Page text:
No Change in Natural Gas Costs this Winter
With wholesale natural gas prices changing little over the last year, Kentucky customers will be paying about the same for comparable quantities of gas this winter, the Kentucky Public Service Commission announced Monday. “Natural gas prices have remained fairly constant since late 2009, in contrast to the large fluctuations in prior years,” PSC Chairman David Armstrong said in a press release. “Increasing gas supplies should provide a measure of price stability in the coming years as well.”
But weather – not price – is always the largest factor in determining the amount of energy that consumers use to heat their homes and thus the size of their heating bill, Armstrong said. Improvements in energy efficiency and conservation are the only way to permanently control energy bills, he said.
“Consumers should always look for ways to reduce energy usage,” Armstrong said. “It is wise to invest current savings from lower heating costs to make permanent improvements, such as weatherization, that will pay off in long-term savings.”
On average, Kentucky customers can expect to pay about 1 percent less this November than last if they consume 10,000 cubic feet of natural gas. That average total bill for 10,000 cubic feet – including base rates – is almost $54 less than in November 2008.
Changes in individual ratepayer bills will vary by company and customer usage.
Wholesale costs this year are, on average, about 2 percent lower than a year ago. None of Kentucky’s five large natural gas distribution companies have received base rate increases in the last year.
Wholesale prices over the last two years have remained at less than half the peak prices seen in 2008. Wholesale costs make up the largest portion of retail gas bills during the heating season.
They are passed through to consumers on a dollar-for-dollar basis by local distribution companies.
The amount of natural gas in storage for use during the winter is at above-average levels, according to data from the federal Energy Information Administration. That suggests adequate supplies and stable prices through the heating season, unless there is widespread and extreme cold weather.
Wholesale natural gas prices last spiked in 2008, and then declined even more abruptly in 2009. Prices have remained in a fairly narrow range since then.
By federal law, natural gas prices are not regulated at the wholesale level and generally fluctuate with supply and demand.
Under Kentucky law, gas companies are entitled to recover the wholesale cost of the gas delivered to customers, including the fees they pay to interstate pipelines to transport the gas to their retail distribution systems. Companies are not allowed to earn a profit on their gas commodity costs. The companies’ gas cost adjustments are reviewed by the PSC to make sure they accurately reflect the wholesale cost of gas.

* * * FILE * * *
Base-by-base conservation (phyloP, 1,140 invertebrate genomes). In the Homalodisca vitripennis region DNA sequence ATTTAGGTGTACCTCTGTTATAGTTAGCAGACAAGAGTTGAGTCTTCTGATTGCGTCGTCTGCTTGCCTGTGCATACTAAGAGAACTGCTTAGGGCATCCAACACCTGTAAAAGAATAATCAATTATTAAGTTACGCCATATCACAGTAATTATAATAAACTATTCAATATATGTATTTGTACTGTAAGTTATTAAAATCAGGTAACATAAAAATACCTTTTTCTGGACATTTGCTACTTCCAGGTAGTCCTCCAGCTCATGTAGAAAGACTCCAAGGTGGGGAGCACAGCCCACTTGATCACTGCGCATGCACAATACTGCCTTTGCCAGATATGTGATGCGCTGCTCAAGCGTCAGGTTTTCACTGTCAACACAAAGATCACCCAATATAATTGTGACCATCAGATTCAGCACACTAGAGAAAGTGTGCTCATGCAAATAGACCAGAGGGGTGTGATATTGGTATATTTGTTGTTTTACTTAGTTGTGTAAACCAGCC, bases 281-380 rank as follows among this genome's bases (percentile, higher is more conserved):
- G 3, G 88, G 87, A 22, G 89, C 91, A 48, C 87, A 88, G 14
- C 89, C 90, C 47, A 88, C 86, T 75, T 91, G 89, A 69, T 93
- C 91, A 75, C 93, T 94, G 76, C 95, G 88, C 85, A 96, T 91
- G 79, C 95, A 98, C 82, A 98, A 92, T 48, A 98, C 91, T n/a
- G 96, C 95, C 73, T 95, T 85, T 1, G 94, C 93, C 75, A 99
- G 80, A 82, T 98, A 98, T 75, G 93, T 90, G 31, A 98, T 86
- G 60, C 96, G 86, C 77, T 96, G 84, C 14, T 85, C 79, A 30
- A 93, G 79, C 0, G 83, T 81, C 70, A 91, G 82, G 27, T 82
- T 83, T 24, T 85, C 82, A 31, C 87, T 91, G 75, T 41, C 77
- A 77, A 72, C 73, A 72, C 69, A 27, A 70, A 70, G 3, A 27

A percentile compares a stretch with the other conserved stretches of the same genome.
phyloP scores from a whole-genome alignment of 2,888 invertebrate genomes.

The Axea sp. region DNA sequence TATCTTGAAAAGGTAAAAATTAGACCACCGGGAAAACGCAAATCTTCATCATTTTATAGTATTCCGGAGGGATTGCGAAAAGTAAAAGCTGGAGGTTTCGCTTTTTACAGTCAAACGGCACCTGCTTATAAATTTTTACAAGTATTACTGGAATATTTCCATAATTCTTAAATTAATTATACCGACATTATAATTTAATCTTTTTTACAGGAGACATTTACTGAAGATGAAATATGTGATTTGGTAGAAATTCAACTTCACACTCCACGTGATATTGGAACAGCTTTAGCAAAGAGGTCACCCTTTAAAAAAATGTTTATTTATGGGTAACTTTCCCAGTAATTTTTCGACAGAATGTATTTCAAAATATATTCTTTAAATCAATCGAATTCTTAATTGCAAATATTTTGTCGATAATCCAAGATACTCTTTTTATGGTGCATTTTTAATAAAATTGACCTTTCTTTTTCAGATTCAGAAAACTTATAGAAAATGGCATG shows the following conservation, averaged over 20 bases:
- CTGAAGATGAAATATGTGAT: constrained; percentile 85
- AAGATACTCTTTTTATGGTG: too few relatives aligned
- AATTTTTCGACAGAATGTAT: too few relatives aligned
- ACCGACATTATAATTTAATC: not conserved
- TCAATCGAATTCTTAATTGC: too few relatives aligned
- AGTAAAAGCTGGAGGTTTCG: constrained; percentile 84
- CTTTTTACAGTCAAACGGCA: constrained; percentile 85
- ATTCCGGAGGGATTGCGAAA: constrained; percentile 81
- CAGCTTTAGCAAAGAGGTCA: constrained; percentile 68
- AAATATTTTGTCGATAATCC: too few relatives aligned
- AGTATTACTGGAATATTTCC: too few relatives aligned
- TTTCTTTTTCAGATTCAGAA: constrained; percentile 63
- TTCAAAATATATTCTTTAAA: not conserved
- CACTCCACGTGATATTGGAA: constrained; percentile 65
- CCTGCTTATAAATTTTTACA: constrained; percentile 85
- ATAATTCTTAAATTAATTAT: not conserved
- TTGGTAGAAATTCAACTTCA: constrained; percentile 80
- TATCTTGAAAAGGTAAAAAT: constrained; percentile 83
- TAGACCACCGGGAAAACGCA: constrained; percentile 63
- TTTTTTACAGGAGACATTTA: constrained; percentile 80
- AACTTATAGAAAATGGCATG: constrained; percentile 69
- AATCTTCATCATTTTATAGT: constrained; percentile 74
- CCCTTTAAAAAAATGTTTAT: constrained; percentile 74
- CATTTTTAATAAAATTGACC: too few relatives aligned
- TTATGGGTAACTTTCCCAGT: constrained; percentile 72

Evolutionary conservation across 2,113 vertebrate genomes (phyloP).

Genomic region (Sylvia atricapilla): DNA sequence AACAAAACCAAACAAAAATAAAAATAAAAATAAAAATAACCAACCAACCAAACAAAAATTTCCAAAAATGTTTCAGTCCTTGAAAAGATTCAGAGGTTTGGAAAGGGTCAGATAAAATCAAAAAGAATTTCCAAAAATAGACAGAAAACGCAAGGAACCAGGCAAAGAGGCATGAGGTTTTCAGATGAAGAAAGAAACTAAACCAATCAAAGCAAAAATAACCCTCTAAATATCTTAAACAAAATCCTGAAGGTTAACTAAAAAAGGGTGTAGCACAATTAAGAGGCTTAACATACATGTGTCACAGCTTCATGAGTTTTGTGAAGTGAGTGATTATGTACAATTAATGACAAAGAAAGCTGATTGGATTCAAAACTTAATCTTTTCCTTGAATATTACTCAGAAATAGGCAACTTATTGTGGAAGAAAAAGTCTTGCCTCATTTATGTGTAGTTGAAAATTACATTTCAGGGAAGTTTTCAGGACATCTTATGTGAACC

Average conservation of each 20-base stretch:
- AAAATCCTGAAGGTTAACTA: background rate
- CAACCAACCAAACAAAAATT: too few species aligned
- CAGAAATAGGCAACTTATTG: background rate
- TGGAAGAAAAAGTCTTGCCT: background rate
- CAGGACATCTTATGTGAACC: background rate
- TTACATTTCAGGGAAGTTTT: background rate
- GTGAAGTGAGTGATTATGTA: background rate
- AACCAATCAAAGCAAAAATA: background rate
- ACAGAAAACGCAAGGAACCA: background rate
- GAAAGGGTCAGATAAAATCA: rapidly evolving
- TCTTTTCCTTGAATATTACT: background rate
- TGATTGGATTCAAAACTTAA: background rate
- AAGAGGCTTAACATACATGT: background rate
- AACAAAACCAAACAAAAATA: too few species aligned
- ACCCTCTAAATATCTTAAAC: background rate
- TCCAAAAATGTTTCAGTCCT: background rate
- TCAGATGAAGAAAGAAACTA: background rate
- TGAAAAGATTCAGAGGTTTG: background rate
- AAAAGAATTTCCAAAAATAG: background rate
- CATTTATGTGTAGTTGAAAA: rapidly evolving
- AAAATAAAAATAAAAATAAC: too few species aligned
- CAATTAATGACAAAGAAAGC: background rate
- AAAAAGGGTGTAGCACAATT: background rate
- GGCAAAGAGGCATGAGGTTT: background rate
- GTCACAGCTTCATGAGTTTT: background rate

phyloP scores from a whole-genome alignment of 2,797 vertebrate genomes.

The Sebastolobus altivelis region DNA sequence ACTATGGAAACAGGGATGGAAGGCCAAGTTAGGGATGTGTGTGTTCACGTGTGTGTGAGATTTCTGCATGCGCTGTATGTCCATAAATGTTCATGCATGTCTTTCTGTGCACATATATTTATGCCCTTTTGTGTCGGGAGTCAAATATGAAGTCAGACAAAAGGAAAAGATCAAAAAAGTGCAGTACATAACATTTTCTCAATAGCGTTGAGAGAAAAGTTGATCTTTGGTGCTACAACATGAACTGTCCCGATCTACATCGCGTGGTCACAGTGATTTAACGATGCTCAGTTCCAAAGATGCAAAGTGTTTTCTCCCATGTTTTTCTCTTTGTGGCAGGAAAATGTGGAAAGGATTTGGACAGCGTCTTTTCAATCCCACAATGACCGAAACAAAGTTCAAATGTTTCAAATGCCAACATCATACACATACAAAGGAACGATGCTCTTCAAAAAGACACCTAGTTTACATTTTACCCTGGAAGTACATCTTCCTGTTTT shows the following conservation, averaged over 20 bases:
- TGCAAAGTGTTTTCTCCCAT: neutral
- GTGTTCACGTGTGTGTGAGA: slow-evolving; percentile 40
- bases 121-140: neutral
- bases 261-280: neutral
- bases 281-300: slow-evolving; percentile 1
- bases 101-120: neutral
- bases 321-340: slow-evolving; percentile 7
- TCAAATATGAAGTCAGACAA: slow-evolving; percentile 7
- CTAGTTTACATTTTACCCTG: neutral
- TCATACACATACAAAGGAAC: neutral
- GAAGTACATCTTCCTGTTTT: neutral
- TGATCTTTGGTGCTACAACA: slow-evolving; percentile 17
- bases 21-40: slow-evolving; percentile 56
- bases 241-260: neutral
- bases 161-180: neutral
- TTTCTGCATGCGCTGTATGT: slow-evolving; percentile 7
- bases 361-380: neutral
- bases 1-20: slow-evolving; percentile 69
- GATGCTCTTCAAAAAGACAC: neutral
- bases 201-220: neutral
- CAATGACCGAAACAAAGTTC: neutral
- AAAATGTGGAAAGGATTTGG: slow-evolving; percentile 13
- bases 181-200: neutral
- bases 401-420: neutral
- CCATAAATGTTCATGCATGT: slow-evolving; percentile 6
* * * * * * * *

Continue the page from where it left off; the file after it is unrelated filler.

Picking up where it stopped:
About half of the natural gas used for winter heating is put into storage in the summer. The price at which it was purchased is the price passed through to consumers. Until the last decade, natural gas prices typically were considerably lower in the summer than in the winter. That gap has narrowed in recent years, due in large part to the increased use of natural gas to generate electricity.
Kentucky’s five major natural gas distribution companies expect their adjusted wholesale cost this November to be, on average, $5.56 per 1,000 cubic feet (mcf). That is down $.14 (2 percent) from an average of $5.70 per mcf a year ago.
In August 2008, the average adjusted wholesale cost peaked at $15.17 per mcf. In November 2002 the average adjusted wholesale cost was $4.90 per mcf.
The wholesale cost of natural gas now accounts for about two-thirds of a typical consumer’s winter bill. A typical Kentucky customer using 10 mcf next month will pay a total monthly bill of $96.90, down $1.29 – or about 1 percent - from the $98.19 average bill a year ago.
That increase is an average for Kentucky’s five major local natural gas distribution companies as of November. It will change as companies make further wholesale cost adjustments throughout the heating season.
The five major natural gas distribution companies in Kentucky are Atmos Energy, Columbia Gas of Kentucky Inc., Delta Natural Gas Co. Inc., Louisville Gas and Electric Co. and Duke Energy Kentucky Inc. Together the five companies serve more than 750,000 customers in Kentucky and deliver about 176 billion cubic feet of gas annually.
Wholesale costs and base rates vary by company. The base rates reflect a utility’s day-to-day operating costs, including the cost of delivering gas, as well as a return on equity for company shareholders.
About 44 percent of Kentuckians heat their homes with natural gas. Those who heat with propane (10 percent) and fuel oil (3 percent) will see higher costs than last year.
The 39 percent of Kentuckians who use electric heat are likely to see somewhat higher bills on average this winter, due to a combination of base rate increases for some utilities and an increase in the price of coal over the past year. The cost of coal – used to generate more than 90 percent of Kentucky’s electricity – is a major factor in the price of electricity.
Although the slow pace of economic growth has helped keep fuel prices stable, it also has left many Kentuckians struggling to pay their heating bills, Armstrong said. Heating assistance is available from local community action agencies and from utility companies, but funds are limited and sometimes run out during the heating season, he said.
“Do not allow a difficulty in paying a utility bill to become a crisis,” Armstrong said. “Now is the time to take the necessary steps if you think that you may need assistance in paying your heating bill this winter.”